The Federal Government has thrown its weight behind the clamour for the review of the vertical revenue allocation formula for the Federal Republic of Nigeria.

The Muhammadu Buhari-led administration is proposing a cut in the revenue allocation of the federal and state governments, but an increase in the allocation to the local governments.

The present vertical Revenue Allocation Formula is: Federal Government 52.68%; State Governments 26.72%; Local Governments 20.60% and Derivation Formula 13%.

As an interim and immediate measure, the Federal Government is, therefore, proposing the following: Federal Government 50.65%; State Governments 25.62 %; Local Government 23.73% and Derivation Allocation 13 %.

Secretary to the Government of the Federation (SGF), Boss Mustapha, spoke on behalf of the Federal Government at a Public Hearing on the review of the Vertical Revenue Allocation Formula in Abuja on Tuesday.

The SGF explained why the Federal Government wants more resources for the local governments.

According to him, “The Federal Government has taken cognizance of the growing clamour for a review of the present vertical revenue allocation formula, President Muhammadu Buhari’s commitment to ensuring resources for development get to the poorest of the poor in our rural communities, imperative to incorporate local communities in our security architecture as well enhancing equitable and inclusive national development.

“Alongside the above, other considerations that informed the Federation Government’s position on the review of the present vertical revenue allocation formula included Federal Government’s increasing visibility in sub-national level responsibilities due to weaknesses at that level e.g. Primary health care, basic primary education; Increasing level of insecurity and increased remittances to State and Local Governments through the Value Added Tax sharing formula, where the Federal Government has only 15 % and the States and Local Government share 50% and 35% respectively.”

Mustapha assured Nigerians that the Federal Government will implement the final outcome of the public hearings as soon as the National Assembly enacts the relevant legislation to complete the process.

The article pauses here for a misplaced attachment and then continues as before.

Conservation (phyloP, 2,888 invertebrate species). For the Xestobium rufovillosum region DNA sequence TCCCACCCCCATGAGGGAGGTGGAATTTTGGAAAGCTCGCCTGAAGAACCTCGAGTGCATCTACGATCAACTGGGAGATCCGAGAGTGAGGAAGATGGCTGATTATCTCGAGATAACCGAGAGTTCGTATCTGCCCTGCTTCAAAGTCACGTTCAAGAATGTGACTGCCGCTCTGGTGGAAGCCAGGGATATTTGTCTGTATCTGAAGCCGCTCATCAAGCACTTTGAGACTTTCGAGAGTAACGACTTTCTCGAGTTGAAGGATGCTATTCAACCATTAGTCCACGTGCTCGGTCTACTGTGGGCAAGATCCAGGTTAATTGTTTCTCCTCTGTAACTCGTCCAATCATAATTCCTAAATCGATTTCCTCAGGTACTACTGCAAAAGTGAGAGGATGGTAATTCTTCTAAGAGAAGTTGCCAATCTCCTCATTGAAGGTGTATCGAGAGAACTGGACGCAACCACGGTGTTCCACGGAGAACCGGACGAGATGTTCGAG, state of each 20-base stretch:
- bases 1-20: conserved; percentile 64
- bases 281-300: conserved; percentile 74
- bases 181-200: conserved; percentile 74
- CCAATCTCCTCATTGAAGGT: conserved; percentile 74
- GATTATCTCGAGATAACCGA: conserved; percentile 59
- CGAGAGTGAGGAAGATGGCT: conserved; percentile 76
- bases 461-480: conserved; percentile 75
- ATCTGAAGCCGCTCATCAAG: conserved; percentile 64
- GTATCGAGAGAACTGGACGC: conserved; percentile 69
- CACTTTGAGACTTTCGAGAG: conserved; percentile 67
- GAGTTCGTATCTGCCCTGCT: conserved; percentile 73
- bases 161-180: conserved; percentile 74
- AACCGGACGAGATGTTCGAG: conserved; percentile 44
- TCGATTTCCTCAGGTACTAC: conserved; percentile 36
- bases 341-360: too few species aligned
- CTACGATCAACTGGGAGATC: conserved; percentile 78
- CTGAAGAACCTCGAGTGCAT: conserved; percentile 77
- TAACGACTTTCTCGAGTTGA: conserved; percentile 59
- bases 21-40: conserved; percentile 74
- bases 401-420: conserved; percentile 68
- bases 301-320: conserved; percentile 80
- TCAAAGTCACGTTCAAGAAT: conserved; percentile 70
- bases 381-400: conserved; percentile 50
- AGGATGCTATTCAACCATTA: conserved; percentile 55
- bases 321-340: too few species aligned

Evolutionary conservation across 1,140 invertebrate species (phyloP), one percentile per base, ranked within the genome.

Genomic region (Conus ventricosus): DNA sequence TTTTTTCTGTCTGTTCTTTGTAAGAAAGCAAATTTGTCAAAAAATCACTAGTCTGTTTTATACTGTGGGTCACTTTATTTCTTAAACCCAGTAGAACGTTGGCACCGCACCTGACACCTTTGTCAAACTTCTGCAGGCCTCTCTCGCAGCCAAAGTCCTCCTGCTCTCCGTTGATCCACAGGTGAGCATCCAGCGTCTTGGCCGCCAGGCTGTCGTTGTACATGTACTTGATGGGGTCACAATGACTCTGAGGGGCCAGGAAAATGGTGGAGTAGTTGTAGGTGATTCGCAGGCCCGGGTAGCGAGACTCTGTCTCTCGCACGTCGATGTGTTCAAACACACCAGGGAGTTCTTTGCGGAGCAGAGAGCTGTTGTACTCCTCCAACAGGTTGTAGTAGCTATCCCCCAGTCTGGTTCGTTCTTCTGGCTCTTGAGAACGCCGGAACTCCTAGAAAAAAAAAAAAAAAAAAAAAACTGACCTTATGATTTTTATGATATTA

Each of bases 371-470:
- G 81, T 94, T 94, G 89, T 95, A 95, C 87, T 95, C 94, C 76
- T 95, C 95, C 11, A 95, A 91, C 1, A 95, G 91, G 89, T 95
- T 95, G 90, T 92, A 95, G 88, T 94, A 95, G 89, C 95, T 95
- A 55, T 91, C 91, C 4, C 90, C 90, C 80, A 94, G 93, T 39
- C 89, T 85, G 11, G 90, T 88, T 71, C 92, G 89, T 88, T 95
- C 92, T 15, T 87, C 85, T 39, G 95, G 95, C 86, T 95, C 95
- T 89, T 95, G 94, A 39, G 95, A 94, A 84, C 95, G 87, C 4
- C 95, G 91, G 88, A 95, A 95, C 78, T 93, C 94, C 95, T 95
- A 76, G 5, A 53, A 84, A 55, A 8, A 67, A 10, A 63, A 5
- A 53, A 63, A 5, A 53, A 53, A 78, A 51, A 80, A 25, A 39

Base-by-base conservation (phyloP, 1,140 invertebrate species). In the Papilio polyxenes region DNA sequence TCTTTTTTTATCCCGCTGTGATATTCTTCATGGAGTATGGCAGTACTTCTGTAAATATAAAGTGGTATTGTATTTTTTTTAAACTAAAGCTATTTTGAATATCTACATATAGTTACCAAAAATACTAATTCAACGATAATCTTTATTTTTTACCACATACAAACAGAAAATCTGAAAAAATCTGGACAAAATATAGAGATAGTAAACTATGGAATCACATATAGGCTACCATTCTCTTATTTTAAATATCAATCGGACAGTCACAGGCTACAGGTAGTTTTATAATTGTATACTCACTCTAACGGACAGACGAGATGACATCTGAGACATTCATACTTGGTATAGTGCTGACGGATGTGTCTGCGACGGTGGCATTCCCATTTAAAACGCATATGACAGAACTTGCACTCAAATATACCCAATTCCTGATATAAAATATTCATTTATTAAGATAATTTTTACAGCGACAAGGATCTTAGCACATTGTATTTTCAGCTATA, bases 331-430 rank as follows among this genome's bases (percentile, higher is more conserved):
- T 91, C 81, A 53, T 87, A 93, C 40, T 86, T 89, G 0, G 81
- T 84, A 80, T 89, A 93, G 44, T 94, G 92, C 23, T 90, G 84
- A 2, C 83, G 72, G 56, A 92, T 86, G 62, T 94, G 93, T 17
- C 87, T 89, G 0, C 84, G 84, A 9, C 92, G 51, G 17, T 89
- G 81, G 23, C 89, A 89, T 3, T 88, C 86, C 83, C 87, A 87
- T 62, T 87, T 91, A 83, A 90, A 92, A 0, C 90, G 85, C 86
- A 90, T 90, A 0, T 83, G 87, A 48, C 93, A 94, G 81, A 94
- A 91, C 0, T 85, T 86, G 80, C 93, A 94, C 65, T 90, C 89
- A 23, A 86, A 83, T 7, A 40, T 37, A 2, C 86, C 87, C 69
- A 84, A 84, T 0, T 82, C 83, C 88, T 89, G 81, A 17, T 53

“We are all agreed, as Nigerians, that the present revenue allocation formula, both vertical and horizontal, is long overdue for a review not only because the last one was done in 1992 but most importantly, contemporary issues since then, such as heightened insecurity, decaying infrastructure, need for appropriately matching statutory functions and tax powers, need to be taken into consideration.

“All over the world, revenue and resource allocation has always being a function of the level of responsibilities attached to the different components or tiers of government. It is therefore important that this Current exercise rests squarely on the 1999 Constitution (as Amended).

The Federal Government, however, noted that it spends most of its resources on and for the state and local government levels.

“In order to appreciate the position of the Federal Government, it is also necessary I share with us the vertical disbursement of the Federal Government’s share of 52.68%, which is as follows: Disbursement of the FGN Share of 52.68%; Consolidated Revenue Fund (CRF)48.50%; Federal Capital Territory (Like a State)1.00%; Natural Resources Development Fund (States are the beneficiaries)1.68%; Ecological Funds 1.00% (45% to NEMA, NEDC, NALDA and NAGGW, 55% addressing ecological challenges at Sun-National levels); Stabilisation Account 0.50% (25 % – 0.125 to NSIA and 75% 0.375 managed by OAGF and mostly utilized for emergency requests by States).

“Similarly, within the Consolidated Revenue Fund, disbursements are made for Debt Servicing, Statutory Transfers, Salaries, Pension and Gratuities, capital supplementation amongst others.

“It is, therefore, clear from the above that the Federal Government spends most of its resources on and for the state and local government levels. When you juxtapose this with the equally greater number or responsibilities on the Exclusive Legislative List, you would even want to make a case for greater allocation to the Federal Government,” the SGF said.



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